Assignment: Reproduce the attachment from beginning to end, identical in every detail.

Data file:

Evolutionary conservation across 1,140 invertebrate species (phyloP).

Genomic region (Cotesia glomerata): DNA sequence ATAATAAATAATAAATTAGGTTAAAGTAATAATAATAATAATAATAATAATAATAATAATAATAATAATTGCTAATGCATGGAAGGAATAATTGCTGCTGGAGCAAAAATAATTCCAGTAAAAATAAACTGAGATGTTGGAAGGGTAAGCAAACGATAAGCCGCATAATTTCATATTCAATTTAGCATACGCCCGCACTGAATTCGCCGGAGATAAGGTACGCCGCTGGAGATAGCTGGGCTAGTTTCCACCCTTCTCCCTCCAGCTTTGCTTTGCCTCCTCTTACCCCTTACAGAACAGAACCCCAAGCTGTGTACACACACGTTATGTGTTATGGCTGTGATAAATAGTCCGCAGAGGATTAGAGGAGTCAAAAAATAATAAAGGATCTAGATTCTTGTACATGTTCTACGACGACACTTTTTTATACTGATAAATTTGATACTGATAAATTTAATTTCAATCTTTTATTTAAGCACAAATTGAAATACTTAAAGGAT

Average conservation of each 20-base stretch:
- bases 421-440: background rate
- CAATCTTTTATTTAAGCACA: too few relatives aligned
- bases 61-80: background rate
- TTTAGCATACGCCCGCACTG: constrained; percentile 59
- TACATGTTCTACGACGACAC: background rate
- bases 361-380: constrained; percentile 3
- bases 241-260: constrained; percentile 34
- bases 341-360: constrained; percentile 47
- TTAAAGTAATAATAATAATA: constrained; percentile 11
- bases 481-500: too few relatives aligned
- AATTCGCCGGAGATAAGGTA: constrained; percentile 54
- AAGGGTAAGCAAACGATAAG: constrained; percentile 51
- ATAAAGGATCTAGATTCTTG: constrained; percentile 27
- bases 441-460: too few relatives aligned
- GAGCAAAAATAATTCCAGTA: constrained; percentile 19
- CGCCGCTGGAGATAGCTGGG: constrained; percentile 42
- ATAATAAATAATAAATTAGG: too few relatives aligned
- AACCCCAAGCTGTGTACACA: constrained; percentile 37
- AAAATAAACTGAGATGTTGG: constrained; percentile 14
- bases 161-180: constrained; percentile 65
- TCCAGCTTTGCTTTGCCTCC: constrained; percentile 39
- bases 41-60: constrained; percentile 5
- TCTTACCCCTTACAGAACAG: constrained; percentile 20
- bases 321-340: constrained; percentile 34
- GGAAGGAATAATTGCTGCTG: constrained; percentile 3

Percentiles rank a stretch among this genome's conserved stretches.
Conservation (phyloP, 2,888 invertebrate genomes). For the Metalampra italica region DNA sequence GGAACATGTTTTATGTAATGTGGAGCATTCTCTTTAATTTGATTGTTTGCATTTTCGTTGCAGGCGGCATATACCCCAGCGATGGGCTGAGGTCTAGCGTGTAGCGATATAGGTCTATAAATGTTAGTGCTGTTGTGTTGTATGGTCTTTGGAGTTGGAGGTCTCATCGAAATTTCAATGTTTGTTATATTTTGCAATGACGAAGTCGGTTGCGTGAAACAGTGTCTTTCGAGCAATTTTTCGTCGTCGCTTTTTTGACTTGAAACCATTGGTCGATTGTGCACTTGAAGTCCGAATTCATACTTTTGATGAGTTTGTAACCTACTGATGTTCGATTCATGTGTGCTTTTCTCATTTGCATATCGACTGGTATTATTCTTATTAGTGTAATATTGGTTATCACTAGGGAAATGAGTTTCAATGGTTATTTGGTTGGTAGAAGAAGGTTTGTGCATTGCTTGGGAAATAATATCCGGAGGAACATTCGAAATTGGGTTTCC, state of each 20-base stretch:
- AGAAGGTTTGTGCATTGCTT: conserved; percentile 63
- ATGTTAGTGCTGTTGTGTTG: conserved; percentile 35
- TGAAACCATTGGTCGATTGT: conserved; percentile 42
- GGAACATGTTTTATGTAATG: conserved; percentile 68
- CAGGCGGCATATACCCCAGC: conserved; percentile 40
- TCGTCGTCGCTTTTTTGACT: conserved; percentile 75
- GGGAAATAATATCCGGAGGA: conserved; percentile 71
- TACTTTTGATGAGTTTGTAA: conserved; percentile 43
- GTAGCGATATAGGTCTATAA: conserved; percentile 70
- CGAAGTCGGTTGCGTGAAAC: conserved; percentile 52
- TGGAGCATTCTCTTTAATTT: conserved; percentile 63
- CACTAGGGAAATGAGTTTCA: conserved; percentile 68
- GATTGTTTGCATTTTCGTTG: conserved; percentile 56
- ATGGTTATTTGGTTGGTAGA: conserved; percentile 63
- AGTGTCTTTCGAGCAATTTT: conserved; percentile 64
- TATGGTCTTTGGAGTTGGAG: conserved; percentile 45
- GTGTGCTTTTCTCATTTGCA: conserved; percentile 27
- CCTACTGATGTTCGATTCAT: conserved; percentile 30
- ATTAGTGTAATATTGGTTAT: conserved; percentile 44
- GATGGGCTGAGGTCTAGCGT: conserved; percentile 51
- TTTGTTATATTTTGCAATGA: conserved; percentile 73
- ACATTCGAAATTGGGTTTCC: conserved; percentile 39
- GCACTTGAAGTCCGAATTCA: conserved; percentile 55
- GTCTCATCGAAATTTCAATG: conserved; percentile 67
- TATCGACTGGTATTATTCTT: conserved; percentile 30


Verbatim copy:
Evolutionary conservation across 1,140 invertebrate species (phyloP).

Genomic region (Cotesia glomerata): DNA sequence ATAATAAATAATAAATTAGGTTAAAGTAATAATAATAATAATAATAATAATAATAATAATAATAATAATTGCTAATGCATGGAAGGAATAATTGCTGCTGGAGCAAAAATAATTCCAGTAAAAATAAACTGAGATGTTGGAAGGGTAAGCAAACGATAAGCCGCATAATTTCATATTCAATTTAGCATACGCCCGCACTGAATTCGCCGGAGATAAGGTACGCCGCTGGAGATAGCTGGGCTAGTTTCCACCCTTCTCCCTCCAGCTTTGCTTTGCCTCCTCTTACCCCTTACAGAACAGAACCCCAAGCTGTGTACACACACGTTATGTGTTATGGCTGTGATAAATAGTCCGCAGAGGATTAGAGGAGTCAAAAAATAATAAAGGATCTAGATTCTTGTACATGTTCTACGACGACACTTTTTTATACTGATAAATTTGATACTGATAAATTTAATTTCAATCTTTTATTTAAGCACAAATTGAAATACTTAAAGGAT

Average conservation of each 20-base stretch:
- bases 421-440: background rate
- CAATCTTTTATTTAAGCACA: too few relatives aligned
- bases 61-80: background rate
- TTTAGCATACGCCCGCACTG: constrained; percentile 59
- TACATGTTCTACGACGACAC: background rate
- bases 361-380: constrained; percentile 3
- bases 241-260: constrained; percentile 34
- bases 341-360: constrained; percentile 47
- TTAAAGTAATAATAATAATA: constrained; percentile 11
- bases 481-500: too few relatives aligned
- AATTCGCCGGAGATAAGGTA: constrained; percentile 54
- AAGGGTAAGCAAACGATAAG: constrained; percentile 51
- ATAAAGGATCTAGATTCTTG: constrained; percentile 27
- bases 441-460: too few relatives aligned
- GAGCAAAAATAATTCCAGTA: constrained; percentile 19
- CGCCGCTGGAGATAGCTGGG: constrained; percentile 42
- ATAATAAATAATAAATTAGG: too few relatives aligned
- AACCCCAAGCTGTGTACACA: constrained; percentile 37
- AAAATAAACTGAGATGTTGG: constrained; percentile 14
- bases 161-180: constrained; percentile 65
- TCCAGCTTTGCTTTGCCTCC: constrained; percentile 39
- bases 41-60: constrained; percentile 5
- TCTTACCCCTTACAGAACAG: constrained; percentile 20
- bases 321-340: constrained; percentile 34
- GGAAGGAATAATTGCTGCTG: constrained; percentile 3

Percentiles rank a stretch among this genome's conserved stretches.
Conservation (phyloP, 2,888 invertebrate genomes). For the Metalampra italica region DNA sequence GGAACATGTTTTATGTAATGTGGAGCATTCTCTTTAATTTGATTGTTTGCATTTTCGTTGCAGGCGGCATATACCCCAGCGATGGGCTGAGGTCTAGCGTGTAGCGATATAGGTCTATAAATGTTAGTGCTGTTGTGTTGTATGGTCTTTGGAGTTGGAGGTCTCATCGAAATTTCAATGTTTGTTATATTTTGCAATGACGAAGTCGGTTGCGTGAAACAGTGTCTTTCGAGCAATTTTTCGTCGTCGCTTTTTTGACTTGAAACCATTGGTCGATTGTGCACTTGAAGTCCGAATTCATACTTTTGATGAGTTTGTAACCTACTGATGTTCGATTCATGTGTGCTTTTCTCATTTGCATATCGACTGGTATTATTCTTATTAGTGTAATATTGGTTATCACTAGGGAAATGAGTTTCAATGGTTATTTGGTTGGTAGAAGAAGGTTTGTGCATTGCTTGGGAAATAATATCCGGAGGAACATTCGAAATTGGGTTTCC, state of each 20-base stretch:
- AGAAGGTTTGTGCATTGCTT: conserved; percentile 63
- ATGTTAGTGCTGTTGTGTTG: conserved; percentile 35
- TGAAACCATTGGTCGATTGT: conserved; percentile 42
- GGAACATGTTTTATGTAATG: conserved; percentile 68
- CAGGCGGCATATACCCCAGC: conserved; percentile 40
- TCGTCGTCGCTTTTTTGACT: conserved; percentile 75
- GGGAAATAATATCCGGAGGA: conserved; percentile 71
- TACTTTTGATGAGTTTGTAA: conserved; percentile 43
- GTAGCGATATAGGTCTATAA: conserved; percentile 70
- CGAAGTCGGTTGCGTGAAAC: conserved; percentile 52
- TGGAGCATTCTCTTTAATTT: conserved; percentile 63
- CACTAGGGAAATGAGTTTCA: conserved; percentile 68
- GATTGTTTGCATTTTCGTTG: conserved; percentile 56
- ATGGTTATTTGGTTGGTAGA: conserved; percentile 63
- AGTGTCTTTCGAGCAATTTT: conserved; percentile 64
- TATGGTCTTTGGAGTTGGAG: conserved; percentile 45
- GTGTGCTTTTCTCATTTGCA: conserved; percentile 27
- CCTACTGATGTTCGATTCAT: conserved; percentile 30
- ATTAGTGTAATATTGGTTAT: conserved; percentile 44
- GATGGGCTGAGGTCTAGCGT: conserved; percentile 51
- TTTGTTATATTTTGCAATGA: conserved; percentile 73
- ACATTCGAAATTGGGTTTCC: conserved; percentile 39
- GCACTTGAAGTCCGAATTCA: conserved; percentile 55
- GTCTCATCGAAATTTCAATG: conserved; percentile 67
- TATCGACTGGTATTATTCTT: conserved; percentile 30